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Stinson Reliant from 1947 Mechanix Illustrated

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Old 08-30-2013, 11:53 AM
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64stang
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Default Stinson Reliant from 1947 Mechanix Illustrated

I was thinking about ordering this model plan from AMA plan services but had one question. Does anyone know if this has a built-up (out of balsa or other wood) cowl or is it metal? If it is metal, was the cowl from one of the model manufactures of the day or was there a patern for it on the plan? The reason I ask is because a saw a very blurry picture of it on ebay and it looked metal to me. Thanks
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Old 08-31-2013, 11:54 AM
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Anyone?
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Old 09-01-2013, 07:54 AM
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That I couldn't answer, 64stang. Usually cowling would be constructed unless it was a kit. Is there any importance to whether the cowl is a premanufactured one or not? I'd think the plans would indicate the construction thereof. Since AFAIK the cowl had rocker arm cover dimples on it, they would be difficult to duplicate in metal stamping of the day. Since this was offered as a magazine scratch build, I'd think it would be built up, may have had a sheet metal component to it such as Walt Musciano used to do for the "barrel" portion.

You've selected a neat scale cabin to model though. I've always liked the lines of the Reliant.
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Old 09-01-2013, 08:33 AM
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Stang I can remember even up to more recent years before Sig was sold in stock listings for 3 inch spun aluminum spinners likely for Half A or thereabouts. Of course late forties was just a little before Sigs time but I can also remember those wonderful of full page ads at the start of all the model magazines by Polks in New York and do recall those cool old line drawing in the big ad of smaller spun alum cowls.

Another place was Reginald Dennys on Hollywood Blvd I remember in the fifties them selling a variety alum cowls. Also many of the Dennyplanes from the late fortys featured alum cowls.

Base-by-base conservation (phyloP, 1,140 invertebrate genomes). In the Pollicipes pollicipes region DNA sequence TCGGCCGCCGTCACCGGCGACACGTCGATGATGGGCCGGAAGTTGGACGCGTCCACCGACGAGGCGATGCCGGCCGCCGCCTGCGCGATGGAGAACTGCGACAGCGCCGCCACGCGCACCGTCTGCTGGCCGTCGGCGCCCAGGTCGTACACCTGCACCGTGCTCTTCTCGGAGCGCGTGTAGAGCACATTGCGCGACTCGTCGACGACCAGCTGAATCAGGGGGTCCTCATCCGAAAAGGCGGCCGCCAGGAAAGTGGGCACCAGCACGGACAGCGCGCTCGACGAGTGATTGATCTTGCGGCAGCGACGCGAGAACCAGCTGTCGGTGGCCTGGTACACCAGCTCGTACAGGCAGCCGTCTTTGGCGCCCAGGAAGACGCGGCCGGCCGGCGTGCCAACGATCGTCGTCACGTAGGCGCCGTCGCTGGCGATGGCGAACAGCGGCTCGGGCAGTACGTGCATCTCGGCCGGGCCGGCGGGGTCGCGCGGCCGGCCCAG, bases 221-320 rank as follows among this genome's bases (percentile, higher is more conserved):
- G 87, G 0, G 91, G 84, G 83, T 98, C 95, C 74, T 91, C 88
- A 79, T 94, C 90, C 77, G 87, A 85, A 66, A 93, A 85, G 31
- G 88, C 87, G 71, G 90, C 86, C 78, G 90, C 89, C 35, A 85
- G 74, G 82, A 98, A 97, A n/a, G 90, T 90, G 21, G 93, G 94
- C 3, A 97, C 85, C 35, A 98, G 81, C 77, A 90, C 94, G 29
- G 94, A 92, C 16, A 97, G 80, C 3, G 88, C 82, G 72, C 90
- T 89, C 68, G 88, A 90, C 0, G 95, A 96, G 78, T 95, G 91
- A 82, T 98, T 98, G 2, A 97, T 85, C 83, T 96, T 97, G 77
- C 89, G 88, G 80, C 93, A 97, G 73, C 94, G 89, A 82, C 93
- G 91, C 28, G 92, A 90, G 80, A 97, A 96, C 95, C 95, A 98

So let us know what the plans show when you get them I am curious too. For the Stinson Gullwing rocker bumps could have been added as carvings. At any rate a simple cowl would not be to difficult to fabricate out balsa etc.

John

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Old 09-01-2013, 12:22 PM
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John, I have that cowl purchased from Sig in the '90s and I believe it was for the 31 inch span Berkeley AT-6 Texan:

http://www.outerzone.co.uk/plan_details.asp?ID=361

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Old 09-01-2013, 07:02 PM
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Yup George thats the little fella, Seems like the same was used on Sigs Profile Staggerwing Beech also.

Here are some spun aluminium four inchers I used on my Stinson Trimotor and three five inchers that I have not found a home for yet.

John
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Old 09-01-2013, 07:35 PM
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Actually I've found that if one scouts around the house will find candidates for radial cowls. I used a GNC vitamins supplement bottle for a cowl on my Ringmaster Baby Gee Bee Z variant with Gilbert .07 engine.
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Old 09-01-2013, 08:09 PM
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Agreed but I have a preference for the beauty of the polished aluminum.

John
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Old 09-02-2013, 07:08 AM
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True. Sterling used to have nice spun aluminum cowls with their earlier CL kits, like the 33" Waco Cabin biplane. One could purchase spares from Sterling. However without such, one is left to fabricate their own. Probably the best would be of fiberglass. There's more than one way to do it.
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Old 02-18-2014, 03:37 PM
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My original plans for the Stinson Reliant (M.I. Plan # 384 fr0m 1947) shows a 2 3/4" cowling identified as "Aluminum or balsa cowling. This construction article is one oof the first published by Cal Smith.
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